An IoT Primer from a Father of the Internet
Vinton Cerf offers some words of caution and optimism.
The long view on data security:
"Personal computers were not meant to be interconnected," Cerf said. Plus, malware was born well before the Internet. Back then, he noted, malware was propagated when diskettes carrying infected code would be shared between one computer user and another. Much of this malware simply created silly results, like a special effect on a video game that made the screen look like it was melting.
It is impossible, of course, for designers of today's computing devices to consider every potential actuality or pitfall, or to safeguard against technologies that do not yet even exist. But the evolution of personal computing and early data infections holds cautionary tales for how important it is to think about, and then test, a system's vulnerabilities before—not after—deploying it.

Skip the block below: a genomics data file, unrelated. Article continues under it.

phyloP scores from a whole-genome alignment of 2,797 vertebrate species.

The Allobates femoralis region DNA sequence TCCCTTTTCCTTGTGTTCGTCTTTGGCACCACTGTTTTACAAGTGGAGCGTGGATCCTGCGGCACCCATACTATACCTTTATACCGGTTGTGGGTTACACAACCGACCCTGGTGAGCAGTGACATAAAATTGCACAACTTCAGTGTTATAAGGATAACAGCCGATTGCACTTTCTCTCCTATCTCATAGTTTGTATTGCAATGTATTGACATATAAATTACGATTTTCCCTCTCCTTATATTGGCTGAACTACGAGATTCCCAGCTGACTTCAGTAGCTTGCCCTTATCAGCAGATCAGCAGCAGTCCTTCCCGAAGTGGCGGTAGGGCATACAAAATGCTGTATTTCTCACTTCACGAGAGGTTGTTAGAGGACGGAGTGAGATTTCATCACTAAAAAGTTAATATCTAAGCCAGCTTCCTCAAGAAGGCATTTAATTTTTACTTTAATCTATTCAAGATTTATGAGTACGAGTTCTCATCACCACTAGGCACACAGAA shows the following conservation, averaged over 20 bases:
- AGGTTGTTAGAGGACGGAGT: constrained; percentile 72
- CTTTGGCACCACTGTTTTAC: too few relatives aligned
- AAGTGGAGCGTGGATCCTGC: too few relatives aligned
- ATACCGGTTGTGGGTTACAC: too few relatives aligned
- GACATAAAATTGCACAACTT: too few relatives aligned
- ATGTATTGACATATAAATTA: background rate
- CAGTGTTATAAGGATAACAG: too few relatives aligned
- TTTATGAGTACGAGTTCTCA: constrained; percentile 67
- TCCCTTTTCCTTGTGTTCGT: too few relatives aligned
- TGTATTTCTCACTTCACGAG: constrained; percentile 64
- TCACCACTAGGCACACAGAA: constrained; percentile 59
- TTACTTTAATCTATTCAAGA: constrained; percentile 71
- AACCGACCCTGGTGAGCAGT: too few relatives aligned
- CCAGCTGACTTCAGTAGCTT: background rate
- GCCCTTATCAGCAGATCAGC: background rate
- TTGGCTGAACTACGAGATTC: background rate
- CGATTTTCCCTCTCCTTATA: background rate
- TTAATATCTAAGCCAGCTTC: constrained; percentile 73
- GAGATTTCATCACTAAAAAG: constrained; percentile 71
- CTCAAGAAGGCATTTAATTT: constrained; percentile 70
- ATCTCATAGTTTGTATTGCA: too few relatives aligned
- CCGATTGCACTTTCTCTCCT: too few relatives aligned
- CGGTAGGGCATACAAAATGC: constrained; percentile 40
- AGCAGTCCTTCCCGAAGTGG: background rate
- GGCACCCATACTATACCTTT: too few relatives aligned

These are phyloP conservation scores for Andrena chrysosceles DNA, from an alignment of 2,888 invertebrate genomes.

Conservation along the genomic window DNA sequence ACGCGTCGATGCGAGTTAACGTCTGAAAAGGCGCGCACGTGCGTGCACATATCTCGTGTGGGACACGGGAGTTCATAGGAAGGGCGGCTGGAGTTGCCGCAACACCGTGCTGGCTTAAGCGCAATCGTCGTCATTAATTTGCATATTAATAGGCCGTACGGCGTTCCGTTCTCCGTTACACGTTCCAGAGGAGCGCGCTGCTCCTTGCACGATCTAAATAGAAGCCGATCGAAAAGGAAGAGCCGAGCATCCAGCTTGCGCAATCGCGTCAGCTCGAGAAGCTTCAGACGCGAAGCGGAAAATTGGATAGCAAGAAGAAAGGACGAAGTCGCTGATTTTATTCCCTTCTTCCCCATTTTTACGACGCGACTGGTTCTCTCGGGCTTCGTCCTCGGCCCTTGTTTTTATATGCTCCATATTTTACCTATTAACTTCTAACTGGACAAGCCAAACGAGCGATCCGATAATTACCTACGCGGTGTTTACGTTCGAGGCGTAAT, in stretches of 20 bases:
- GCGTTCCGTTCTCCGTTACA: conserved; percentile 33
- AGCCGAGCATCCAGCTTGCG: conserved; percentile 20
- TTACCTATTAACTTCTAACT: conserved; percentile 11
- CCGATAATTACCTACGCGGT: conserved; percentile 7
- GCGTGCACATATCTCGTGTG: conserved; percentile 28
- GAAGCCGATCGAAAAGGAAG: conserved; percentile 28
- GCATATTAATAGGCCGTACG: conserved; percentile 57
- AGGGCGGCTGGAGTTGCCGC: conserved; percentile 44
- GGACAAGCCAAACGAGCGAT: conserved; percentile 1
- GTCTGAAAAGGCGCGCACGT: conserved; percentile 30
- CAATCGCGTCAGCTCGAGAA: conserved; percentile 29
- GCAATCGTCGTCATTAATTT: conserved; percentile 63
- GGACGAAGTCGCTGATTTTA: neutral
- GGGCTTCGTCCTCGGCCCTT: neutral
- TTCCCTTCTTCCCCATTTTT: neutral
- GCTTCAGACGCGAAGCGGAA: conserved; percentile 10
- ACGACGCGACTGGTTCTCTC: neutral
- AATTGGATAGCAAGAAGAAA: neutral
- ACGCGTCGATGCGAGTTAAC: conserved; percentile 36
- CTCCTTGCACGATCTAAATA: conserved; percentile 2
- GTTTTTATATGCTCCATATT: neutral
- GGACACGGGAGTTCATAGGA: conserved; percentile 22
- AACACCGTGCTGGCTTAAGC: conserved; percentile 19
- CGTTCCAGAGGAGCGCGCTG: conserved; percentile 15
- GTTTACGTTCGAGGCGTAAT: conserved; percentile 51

Another example of how continuous monitoring could be used in health care, Cerf said, is a current Google project in which the company is developing a contact lens with an integrated glucose monitor, to track the amount of glucose in a user's tears. "You can get the same information from tears as you'd get by taking a blood sample, but you'd get it continuously," he said, noting that this could greatly help diabetics micromanage their sugar levels—without needles.
Cerf quickly added, however, that he's not starting a run for office.
It would probably be hard to give up that sweet gig at Google, after all.
Mary Catherine O'Connor is the editor of Internet of Things Journal and a former staff reporter for RFID Journal. She also writes about technology, as it relates to business and the environment, for a range of consumer magazines and newspapers.
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